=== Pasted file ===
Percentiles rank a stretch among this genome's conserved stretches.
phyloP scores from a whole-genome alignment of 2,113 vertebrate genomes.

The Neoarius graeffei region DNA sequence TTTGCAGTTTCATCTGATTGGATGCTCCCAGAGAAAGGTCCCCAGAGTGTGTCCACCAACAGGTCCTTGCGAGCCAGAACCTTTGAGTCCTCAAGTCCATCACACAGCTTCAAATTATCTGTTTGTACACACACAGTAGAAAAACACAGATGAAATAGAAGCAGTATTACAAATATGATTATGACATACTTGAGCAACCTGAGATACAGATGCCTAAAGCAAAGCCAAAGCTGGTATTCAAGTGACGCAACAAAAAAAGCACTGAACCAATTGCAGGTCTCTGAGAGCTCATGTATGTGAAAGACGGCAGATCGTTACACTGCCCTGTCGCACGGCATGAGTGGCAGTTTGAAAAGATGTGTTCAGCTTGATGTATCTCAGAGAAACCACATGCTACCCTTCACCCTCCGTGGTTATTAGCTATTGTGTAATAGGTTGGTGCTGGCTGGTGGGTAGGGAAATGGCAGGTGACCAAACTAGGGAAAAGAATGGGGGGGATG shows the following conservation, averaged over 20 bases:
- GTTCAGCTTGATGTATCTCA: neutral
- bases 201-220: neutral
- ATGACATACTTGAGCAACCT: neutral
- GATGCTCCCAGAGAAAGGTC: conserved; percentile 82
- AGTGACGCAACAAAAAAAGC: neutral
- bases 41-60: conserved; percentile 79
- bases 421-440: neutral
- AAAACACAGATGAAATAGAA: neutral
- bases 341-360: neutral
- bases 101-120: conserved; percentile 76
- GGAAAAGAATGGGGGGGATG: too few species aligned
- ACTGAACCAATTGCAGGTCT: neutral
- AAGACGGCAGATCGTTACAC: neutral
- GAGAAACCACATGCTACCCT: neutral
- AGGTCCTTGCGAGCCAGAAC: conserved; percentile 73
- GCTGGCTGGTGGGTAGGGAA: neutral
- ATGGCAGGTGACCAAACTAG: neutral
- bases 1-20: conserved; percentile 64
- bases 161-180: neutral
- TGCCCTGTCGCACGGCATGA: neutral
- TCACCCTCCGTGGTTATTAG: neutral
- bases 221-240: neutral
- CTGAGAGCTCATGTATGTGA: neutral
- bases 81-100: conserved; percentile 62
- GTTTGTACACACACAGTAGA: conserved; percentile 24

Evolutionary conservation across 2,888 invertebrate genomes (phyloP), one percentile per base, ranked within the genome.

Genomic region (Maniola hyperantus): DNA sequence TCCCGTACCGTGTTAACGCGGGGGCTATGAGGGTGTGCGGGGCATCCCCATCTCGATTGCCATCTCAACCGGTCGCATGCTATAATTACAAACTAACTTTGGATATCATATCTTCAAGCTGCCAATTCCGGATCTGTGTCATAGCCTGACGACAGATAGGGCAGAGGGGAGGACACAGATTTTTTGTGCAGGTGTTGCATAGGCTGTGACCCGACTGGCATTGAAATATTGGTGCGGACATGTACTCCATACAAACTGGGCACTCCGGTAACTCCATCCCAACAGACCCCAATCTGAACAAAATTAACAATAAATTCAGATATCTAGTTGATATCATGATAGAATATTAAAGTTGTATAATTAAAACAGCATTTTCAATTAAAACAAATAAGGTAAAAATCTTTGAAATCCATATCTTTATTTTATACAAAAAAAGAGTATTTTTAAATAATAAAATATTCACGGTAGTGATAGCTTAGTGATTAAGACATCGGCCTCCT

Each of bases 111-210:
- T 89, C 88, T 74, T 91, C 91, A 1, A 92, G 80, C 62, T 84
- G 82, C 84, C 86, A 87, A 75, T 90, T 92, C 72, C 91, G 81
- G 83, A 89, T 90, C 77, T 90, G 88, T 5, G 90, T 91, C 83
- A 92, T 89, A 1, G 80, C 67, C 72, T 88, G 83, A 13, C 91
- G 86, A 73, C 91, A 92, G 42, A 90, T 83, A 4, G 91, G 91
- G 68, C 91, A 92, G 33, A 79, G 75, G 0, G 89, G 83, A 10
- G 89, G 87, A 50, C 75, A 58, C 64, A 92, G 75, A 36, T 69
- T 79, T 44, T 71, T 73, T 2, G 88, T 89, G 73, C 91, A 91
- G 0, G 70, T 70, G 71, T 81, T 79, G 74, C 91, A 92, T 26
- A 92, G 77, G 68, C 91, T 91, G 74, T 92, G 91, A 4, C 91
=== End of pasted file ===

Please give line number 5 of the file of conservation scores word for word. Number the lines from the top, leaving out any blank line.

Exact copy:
- bases 201-220: neutral